Well, the journalists had better pick their words carefully.  Because the public prosecutors and the anti-terror police are keeping an eye on them all.  Any attempts to hinder the government’s march towards “democracy”?  Any suspicious signs of terrorism?

In fact, media professionals are very anxious nowadays.  Famous journalists and broadcasters like Banu Güven, Can Dündar, Ertuğrul Mavioğlu, and Ruşen Çakır either have quit or have been forced to quit their newspapers or TV channels because of their critical attitudes to the government.  Turkey’s Mubarak and his ministers held a closed meeting with the biggest media bosses and their chief editors to call “for sensitivity in covering terrorism.”  That is how “censorship” is spelled under “democracy.”

The journalists in Turkey clearly know what happens to “insensitive” ones.  Half a year ago, I wrote about the Yürüyüş incident, a police raid on a left-wing publisher, in which six journalists were arrested.  12 months later, these six journalists are still in prison without any trial.  They were read indictments only a month ago.  Staying in a high-security prison and not knowing why you are there for 11 months — that is what happens to you in Turkey when you lack “sensitivity” in covering terrorism.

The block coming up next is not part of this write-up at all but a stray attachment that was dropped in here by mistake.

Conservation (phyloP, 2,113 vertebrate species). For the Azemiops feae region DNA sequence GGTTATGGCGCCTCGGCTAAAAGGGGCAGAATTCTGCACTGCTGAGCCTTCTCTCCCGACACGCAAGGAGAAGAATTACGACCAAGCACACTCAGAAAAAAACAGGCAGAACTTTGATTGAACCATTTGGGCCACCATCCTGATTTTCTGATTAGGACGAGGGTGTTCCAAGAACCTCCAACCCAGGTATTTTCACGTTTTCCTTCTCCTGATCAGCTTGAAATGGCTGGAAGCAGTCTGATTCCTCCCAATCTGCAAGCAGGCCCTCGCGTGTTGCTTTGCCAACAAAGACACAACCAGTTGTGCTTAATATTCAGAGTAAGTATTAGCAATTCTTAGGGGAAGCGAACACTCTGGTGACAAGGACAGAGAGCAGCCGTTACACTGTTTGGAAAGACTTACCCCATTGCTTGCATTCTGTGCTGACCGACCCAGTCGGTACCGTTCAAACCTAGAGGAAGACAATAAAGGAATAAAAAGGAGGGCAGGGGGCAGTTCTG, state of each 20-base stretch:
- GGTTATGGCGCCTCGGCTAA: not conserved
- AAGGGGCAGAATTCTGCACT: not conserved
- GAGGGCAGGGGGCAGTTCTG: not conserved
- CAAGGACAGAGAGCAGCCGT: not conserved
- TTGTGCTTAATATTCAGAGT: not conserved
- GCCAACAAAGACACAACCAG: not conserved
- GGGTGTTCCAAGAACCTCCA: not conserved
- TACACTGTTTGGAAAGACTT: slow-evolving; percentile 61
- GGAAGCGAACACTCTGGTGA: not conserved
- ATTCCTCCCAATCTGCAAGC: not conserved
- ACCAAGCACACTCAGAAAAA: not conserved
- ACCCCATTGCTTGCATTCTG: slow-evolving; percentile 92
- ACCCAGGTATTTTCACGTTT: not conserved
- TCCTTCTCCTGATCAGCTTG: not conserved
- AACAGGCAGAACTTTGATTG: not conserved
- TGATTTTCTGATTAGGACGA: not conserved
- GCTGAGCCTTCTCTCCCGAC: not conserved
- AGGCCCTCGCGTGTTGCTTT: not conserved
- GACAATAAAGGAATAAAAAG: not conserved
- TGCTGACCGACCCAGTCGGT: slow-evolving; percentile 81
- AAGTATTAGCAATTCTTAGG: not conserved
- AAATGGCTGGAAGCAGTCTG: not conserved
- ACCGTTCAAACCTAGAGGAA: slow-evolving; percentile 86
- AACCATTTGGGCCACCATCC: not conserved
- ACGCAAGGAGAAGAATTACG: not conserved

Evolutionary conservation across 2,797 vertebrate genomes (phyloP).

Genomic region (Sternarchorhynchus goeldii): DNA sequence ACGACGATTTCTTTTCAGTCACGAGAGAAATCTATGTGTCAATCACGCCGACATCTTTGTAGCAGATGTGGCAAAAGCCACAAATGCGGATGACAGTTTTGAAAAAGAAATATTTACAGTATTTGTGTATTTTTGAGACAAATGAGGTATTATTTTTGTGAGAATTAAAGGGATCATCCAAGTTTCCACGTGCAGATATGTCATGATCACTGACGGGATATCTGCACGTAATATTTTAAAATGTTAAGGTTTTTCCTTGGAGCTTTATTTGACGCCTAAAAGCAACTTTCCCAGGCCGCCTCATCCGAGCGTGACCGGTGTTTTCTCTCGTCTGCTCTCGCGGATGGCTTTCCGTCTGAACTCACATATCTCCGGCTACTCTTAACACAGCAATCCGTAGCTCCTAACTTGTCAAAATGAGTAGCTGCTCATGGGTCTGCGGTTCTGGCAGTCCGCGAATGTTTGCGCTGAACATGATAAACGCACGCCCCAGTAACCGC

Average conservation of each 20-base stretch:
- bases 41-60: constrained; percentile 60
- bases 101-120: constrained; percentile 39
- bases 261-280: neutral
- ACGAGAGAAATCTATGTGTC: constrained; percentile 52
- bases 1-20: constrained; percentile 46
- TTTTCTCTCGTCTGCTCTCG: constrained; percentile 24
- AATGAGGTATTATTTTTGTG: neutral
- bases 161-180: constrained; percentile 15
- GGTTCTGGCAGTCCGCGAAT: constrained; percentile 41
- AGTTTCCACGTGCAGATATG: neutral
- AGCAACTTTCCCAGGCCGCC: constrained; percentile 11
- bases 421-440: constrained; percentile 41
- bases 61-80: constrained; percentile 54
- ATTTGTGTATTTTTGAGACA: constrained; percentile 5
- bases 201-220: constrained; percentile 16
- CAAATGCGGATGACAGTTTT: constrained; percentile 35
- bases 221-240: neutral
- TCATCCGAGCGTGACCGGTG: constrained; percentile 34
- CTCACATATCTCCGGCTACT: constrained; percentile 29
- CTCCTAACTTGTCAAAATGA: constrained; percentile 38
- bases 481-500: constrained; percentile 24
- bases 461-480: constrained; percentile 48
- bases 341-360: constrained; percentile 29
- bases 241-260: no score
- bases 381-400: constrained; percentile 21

Too bad not all journalists learned their lessons, which forced anti-terror squads to raid their houses and offices, again.  On the 20th of December 2011, the anti-terror squads of Turkey’s Mubarak launched raids in five cities of the country.  They identified 49 journalists suspected of being infected with terrorism and took them under custody.  Just a couple of days later, we were told that 36 of them certainly had a high probability of being terrorists.  These journalists were working for the Dicle News Agency, the Etkin News Agency, the Özgür Gündem newspaper, the Birgün newspaper, and the Vatan newspaper.  They were now sent to the government’s specially designed quarantine locations: high-security prisons.

A couple of months before, Turkey had already won another judicial championship, becoming the global leader in jailing journalists.  For Turkey’s Mubarak, a man aiming to make Turkey a world leader in all senses of the term, this was far from enough.  Hence the addition of 36 more to make his record indisputable.

What will happen next?  The associates of Turkey’s Mubarak are still worried about the epidemic of terrorism.  While I was writing this article, I heard the Interior Minister make a speech about how highly infectious terrorism is.  After referring to those who covertly spread this ITD under the guise of “cultural associations,” the minister said:

How are they supporting terrorism?  Maybe by reflecting it in their paintings.  They write poems and reflect it in their poems.  They write daily articles and columns about it.  Not content with that, they are trying to demoralize the soldiers and police who fight against terrorism by making them the subjects of their artworks.

Isn’t it funny?  Not if you are living in Turkey.

Eren Buğlalılar may be contacted at <>.

| Print